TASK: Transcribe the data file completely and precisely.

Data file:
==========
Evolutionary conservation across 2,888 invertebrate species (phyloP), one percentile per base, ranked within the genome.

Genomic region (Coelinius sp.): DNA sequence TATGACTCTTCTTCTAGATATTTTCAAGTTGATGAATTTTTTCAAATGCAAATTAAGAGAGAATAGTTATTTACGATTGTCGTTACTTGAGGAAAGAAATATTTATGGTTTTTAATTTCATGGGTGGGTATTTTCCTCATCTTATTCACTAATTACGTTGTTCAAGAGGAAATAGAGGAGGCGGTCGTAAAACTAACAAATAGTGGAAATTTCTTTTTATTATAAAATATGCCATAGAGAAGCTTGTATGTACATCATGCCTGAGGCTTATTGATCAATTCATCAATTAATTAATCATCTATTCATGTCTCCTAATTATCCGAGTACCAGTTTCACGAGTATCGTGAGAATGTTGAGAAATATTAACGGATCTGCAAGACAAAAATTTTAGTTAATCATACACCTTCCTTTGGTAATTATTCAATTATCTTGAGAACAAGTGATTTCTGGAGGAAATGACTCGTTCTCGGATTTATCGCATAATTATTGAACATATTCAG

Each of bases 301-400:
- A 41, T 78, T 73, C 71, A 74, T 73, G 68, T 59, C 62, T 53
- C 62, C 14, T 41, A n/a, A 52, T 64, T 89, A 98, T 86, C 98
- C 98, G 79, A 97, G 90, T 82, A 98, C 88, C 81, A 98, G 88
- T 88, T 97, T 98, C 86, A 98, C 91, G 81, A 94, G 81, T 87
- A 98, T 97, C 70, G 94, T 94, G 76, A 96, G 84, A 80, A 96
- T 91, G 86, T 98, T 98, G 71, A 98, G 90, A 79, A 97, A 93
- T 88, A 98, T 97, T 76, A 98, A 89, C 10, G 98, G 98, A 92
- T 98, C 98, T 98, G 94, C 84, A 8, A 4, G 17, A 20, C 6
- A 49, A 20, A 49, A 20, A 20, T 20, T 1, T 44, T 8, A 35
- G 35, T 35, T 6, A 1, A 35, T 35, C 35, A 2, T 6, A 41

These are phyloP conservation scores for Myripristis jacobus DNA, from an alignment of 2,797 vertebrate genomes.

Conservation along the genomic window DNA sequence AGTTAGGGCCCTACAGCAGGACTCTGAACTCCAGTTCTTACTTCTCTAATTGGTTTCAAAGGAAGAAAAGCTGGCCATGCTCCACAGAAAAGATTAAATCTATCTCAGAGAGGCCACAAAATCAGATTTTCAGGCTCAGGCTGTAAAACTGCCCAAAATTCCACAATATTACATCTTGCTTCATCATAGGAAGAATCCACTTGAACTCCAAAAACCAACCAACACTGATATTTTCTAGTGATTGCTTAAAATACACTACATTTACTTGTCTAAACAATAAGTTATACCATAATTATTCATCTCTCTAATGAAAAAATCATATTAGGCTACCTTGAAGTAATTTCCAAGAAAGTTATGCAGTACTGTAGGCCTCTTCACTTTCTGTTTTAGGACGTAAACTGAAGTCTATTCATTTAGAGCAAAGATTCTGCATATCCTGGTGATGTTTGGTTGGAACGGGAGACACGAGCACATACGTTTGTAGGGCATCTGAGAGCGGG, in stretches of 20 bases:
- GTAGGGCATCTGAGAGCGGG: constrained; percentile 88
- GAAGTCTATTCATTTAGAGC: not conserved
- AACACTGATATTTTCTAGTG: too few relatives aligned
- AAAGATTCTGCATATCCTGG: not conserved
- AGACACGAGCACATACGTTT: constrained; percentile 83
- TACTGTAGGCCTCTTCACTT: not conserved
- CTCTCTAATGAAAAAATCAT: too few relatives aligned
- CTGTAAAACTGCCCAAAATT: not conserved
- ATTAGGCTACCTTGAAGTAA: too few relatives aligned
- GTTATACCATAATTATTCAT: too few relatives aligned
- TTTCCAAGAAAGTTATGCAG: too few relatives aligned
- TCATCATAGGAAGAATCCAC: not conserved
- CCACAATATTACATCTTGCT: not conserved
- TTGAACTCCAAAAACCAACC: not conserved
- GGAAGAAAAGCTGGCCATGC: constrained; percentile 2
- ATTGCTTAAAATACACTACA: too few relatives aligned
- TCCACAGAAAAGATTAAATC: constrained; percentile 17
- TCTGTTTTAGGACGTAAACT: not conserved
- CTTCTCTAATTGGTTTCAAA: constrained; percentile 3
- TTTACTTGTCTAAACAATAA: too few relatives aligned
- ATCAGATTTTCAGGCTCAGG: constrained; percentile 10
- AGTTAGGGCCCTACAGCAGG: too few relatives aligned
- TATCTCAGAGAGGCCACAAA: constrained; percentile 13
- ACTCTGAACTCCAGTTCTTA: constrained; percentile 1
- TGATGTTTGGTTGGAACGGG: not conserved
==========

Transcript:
Evolutionary conservation across 2,888 invertebrate species (phyloP), one percentile per base, ranked within the genome.

Genomic region (Coelinius sp.): DNA sequence TATGACTCTTCTTCTAGATATTTTCAAGTTGATGAATTTTTTCAAATGCAAATTAAGAGAGAATAGTTATTTACGATTGTCGTTACTTGAGGAAAGAAATATTTATGGTTTTTAATTTCATGGGTGGGTATTTTCCTCATCTTATTCACTAATTACGTTGTTCAAGAGGAAATAGAGGAGGCGGTCGTAAAACTAACAAATAGTGGAAATTTCTTTTTATTATAAAATATGCCATAGAGAAGCTTGTATGTACATCATGCCTGAGGCTTATTGATCAATTCATCAATTAATTAATCATCTATTCATGTCTCCTAATTATCCGAGTACCAGTTTCACGAGTATCGTGAGAATGTTGAGAAATATTAACGGATCTGCAAGACAAAAATTTTAGTTAATCATACACCTTCCTTTGGTAATTATTCAATTATCTTGAGAACAAGTGATTTCTGGAGGAAATGACTCGTTCTCGGATTTATCGCATAATTATTGAACATATTCAG

Each of bases 301-400:
- A 41, T 78, T 73, C 71, A 74, T 73, G 68, T 59, C 62, T 53
- C 62, C 14, T 41, A n/a, A 52, T 64, T 89, A 98, T 86, C 98
- C 98, G 79, A 97, G 90, T 82, A 98, C 88, C 81, A 98, G 88
- T 88, T 97, T 98, C 86, A 98, C 91, G 81, A 94, G 81, T 87
- A 98, T 97, C 70, G 94, T 94, G 76, A 96, G 84, A 80, A 96
- T 91, G 86, T 98, T 98, G 71, A 98, G 90, A 79, A 97, A 93
- T 88, A 98, T 97, T 76, A 98, A 89, C 10, G 98, G 98, A 92
- T 98, C 98, T 98, G 94, C 84, A 8, A 4, G 17, A 20, C 6
- A 49, A 20, A 49, A 20, A 20, T 20, T 1, T 44, T 8, A 35
- G 35, T 35, T 6, A 1, A 35, T 35, C 35, A 2, T 6, A 41

These are phyloP conservation scores for Myripristis jacobus DNA, from an alignment of 2,797 vertebrate genomes.

Conservation along the genomic window DNA sequence AGTTAGGGCCCTACAGCAGGACTCTGAACTCCAGTTCTTACTTCTCTAATTGGTTTCAAAGGAAGAAAAGCTGGCCATGCTCCACAGAAAAGATTAAATCTATCTCAGAGAGGCCACAAAATCAGATTTTCAGGCTCAGGCTGTAAAACTGCCCAAAATTCCACAATATTACATCTTGCTTCATCATAGGAAGAATCCACTTGAACTCCAAAAACCAACCAACACTGATATTTTCTAGTGATTGCTTAAAATACACTACATTTACTTGTCTAAACAATAAGTTATACCATAATTATTCATCTCTCTAATGAAAAAATCATATTAGGCTACCTTGAAGTAATTTCCAAGAAAGTTATGCAGTACTGTAGGCCTCTTCACTTTCTGTTTTAGGACGTAAACTGAAGTCTATTCATTTAGAGCAAAGATTCTGCATATCCTGGTGATGTTTGGTTGGAACGGGAGACACGAGCACATACGTTTGTAGGGCATCTGAGAGCGGG, in stretches of 20 bases:
- GTAGGGCATCTGAGAGCGGG: constrained; percentile 88
- GAAGTCTATTCATTTAGAGC: not conserved
- AACACTGATATTTTCTAGTG: too few relatives aligned
- AAAGATTCTGCATATCCTGG: not conserved
- AGACACGAGCACATACGTTT: constrained; percentile 83
- TACTGTAGGCCTCTTCACTT: not conserved
- CTCTCTAATGAAAAAATCAT: too few relatives aligned
- CTGTAAAACTGCCCAAAATT: not conserved
- ATTAGGCTACCTTGAAGTAA: too few relatives aligned
- GTTATACCATAATTATTCAT: too few relatives aligned
- TTTCCAAGAAAGTTATGCAG: too few relatives aligned
- TCATCATAGGAAGAATCCAC: not conserved
- CCACAATATTACATCTTGCT: not conserved
- TTGAACTCCAAAAACCAACC: not conserved
- GGAAGAAAAGCTGGCCATGC: constrained; percentile 2
- ATTGCTTAAAATACACTACA: too few relatives aligned
- TCCACAGAAAAGATTAAATC: constrained; percentile 17
- TCTGTTTTAGGACGTAAACT: not conserved
- CTTCTCTAATTGGTTTCAAA: constrained; percentile 3
- TTTACTTGTCTAAACAATAA: too few relatives aligned
- ATCAGATTTTCAGGCTCAGG: constrained; percentile 10
- AGTTAGGGCCCTACAGCAGG: too few relatives aligned
- TATCTCAGAGAGGCCACAAA: constrained; percentile 13
- ACTCTGAACTCCAGTTCTTA: constrained; percentile 1
- TGATGTTTGGTTGGAACGGG: not conserved